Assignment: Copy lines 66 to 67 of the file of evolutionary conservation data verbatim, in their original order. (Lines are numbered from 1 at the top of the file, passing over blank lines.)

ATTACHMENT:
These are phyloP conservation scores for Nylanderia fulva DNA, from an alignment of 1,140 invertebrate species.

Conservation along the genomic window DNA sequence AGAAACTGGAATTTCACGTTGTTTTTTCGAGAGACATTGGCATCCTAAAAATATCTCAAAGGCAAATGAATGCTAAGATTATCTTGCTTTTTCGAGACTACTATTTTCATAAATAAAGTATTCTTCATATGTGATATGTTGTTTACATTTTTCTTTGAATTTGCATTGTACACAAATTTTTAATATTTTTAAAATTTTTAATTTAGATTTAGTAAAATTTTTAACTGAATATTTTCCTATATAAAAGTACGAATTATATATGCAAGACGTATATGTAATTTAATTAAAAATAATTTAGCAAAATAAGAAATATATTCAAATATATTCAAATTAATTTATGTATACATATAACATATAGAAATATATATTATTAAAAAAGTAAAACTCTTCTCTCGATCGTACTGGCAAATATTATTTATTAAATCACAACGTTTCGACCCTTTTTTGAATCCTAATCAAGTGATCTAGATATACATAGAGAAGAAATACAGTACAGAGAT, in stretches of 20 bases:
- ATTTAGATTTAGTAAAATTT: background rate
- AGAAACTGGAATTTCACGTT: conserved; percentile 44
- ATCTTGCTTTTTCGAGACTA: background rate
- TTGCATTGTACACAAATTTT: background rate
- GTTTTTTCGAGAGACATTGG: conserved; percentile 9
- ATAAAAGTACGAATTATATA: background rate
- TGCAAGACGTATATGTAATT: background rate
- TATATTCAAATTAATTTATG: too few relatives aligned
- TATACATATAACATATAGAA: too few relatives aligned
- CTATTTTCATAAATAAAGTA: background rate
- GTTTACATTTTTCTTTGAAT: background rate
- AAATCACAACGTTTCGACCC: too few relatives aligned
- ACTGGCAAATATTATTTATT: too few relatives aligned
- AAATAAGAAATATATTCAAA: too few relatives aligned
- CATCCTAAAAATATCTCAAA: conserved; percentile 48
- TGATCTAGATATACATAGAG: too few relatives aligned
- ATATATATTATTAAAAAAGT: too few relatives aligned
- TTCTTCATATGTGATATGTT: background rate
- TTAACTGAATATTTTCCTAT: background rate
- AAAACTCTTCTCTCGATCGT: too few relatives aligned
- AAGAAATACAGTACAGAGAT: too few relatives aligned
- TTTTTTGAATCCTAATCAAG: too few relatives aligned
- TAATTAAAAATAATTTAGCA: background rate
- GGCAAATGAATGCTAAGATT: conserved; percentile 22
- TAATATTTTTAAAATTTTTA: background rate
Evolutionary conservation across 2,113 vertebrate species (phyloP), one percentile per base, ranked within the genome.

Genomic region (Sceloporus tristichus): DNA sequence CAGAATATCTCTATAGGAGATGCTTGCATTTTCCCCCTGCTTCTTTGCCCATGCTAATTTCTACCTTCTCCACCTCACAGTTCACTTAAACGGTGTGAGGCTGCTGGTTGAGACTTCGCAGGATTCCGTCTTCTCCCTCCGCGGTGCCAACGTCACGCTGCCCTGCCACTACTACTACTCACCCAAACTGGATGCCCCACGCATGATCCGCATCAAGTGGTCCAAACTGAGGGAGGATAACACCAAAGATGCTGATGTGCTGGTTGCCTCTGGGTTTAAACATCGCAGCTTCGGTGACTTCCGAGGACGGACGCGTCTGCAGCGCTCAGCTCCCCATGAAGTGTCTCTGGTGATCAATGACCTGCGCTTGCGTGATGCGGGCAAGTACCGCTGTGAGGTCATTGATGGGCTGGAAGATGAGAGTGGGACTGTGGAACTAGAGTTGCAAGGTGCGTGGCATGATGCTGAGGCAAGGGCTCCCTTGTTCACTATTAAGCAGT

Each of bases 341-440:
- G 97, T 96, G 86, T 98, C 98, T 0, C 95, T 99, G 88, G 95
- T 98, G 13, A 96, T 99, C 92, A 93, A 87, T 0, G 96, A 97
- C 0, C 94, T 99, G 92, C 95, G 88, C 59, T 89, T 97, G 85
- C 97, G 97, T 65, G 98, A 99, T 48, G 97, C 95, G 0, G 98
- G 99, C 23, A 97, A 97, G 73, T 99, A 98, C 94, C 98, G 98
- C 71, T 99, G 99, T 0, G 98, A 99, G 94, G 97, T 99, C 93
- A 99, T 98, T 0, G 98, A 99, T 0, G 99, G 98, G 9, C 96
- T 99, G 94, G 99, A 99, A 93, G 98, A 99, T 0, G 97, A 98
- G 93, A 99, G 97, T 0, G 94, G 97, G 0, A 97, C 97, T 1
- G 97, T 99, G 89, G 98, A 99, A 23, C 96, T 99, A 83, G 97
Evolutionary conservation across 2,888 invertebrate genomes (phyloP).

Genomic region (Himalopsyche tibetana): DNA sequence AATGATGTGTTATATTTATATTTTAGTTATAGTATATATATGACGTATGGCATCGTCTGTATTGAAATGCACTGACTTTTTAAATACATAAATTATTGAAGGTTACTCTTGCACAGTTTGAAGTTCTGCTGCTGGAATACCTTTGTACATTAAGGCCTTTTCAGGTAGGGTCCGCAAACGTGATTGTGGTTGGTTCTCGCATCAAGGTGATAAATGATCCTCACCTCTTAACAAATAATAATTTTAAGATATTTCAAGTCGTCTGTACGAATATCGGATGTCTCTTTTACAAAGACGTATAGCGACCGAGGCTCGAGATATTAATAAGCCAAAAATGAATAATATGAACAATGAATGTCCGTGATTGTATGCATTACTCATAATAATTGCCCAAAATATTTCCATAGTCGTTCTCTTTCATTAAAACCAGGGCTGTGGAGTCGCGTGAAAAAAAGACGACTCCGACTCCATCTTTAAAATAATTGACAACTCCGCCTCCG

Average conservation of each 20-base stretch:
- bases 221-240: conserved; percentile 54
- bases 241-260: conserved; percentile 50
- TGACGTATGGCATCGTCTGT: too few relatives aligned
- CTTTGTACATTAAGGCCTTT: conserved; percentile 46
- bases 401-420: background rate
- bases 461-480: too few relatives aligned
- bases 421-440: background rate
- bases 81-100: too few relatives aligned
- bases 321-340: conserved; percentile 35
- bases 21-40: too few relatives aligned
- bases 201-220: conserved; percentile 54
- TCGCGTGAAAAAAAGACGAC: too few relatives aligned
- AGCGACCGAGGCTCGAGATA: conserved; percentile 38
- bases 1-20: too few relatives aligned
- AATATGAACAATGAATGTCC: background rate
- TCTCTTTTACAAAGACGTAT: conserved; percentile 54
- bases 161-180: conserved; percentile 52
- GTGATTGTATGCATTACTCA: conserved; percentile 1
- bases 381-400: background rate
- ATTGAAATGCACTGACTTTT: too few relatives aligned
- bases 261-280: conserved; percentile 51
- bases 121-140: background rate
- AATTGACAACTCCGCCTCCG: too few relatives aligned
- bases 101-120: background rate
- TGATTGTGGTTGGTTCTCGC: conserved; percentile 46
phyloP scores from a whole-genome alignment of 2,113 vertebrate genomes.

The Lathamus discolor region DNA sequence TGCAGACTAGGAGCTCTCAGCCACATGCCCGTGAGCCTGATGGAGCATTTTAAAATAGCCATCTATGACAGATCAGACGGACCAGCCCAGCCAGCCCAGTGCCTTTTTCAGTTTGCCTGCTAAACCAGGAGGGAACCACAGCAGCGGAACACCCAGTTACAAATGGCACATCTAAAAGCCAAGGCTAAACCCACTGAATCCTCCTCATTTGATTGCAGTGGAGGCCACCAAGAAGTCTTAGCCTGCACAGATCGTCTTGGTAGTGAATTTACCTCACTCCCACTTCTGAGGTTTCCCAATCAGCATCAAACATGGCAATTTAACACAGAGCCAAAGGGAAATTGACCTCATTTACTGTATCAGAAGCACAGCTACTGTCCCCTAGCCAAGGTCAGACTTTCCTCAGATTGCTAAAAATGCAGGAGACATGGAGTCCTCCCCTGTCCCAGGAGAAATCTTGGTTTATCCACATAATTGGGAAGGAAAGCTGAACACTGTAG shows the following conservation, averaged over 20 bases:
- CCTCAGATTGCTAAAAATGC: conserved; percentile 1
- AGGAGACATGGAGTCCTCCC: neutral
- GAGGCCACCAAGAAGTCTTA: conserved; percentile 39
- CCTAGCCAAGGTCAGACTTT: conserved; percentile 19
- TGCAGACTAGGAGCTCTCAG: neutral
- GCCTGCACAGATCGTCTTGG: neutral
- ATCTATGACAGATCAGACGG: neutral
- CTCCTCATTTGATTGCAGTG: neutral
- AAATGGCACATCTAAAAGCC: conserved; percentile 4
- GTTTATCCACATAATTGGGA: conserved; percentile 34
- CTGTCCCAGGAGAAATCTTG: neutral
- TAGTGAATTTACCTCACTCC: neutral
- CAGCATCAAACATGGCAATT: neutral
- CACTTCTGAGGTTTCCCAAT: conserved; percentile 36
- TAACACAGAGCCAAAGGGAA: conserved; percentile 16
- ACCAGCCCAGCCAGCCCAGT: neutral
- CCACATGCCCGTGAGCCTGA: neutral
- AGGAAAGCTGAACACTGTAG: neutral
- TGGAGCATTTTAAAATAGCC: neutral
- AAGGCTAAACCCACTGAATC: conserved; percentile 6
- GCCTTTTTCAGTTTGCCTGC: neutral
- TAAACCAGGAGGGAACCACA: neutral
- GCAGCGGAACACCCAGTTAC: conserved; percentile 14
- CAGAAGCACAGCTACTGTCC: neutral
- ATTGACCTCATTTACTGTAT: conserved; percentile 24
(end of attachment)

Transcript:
- AATTGACAACTCCGCCTCCG: too few relatives aligned
- bases 101-120: background rate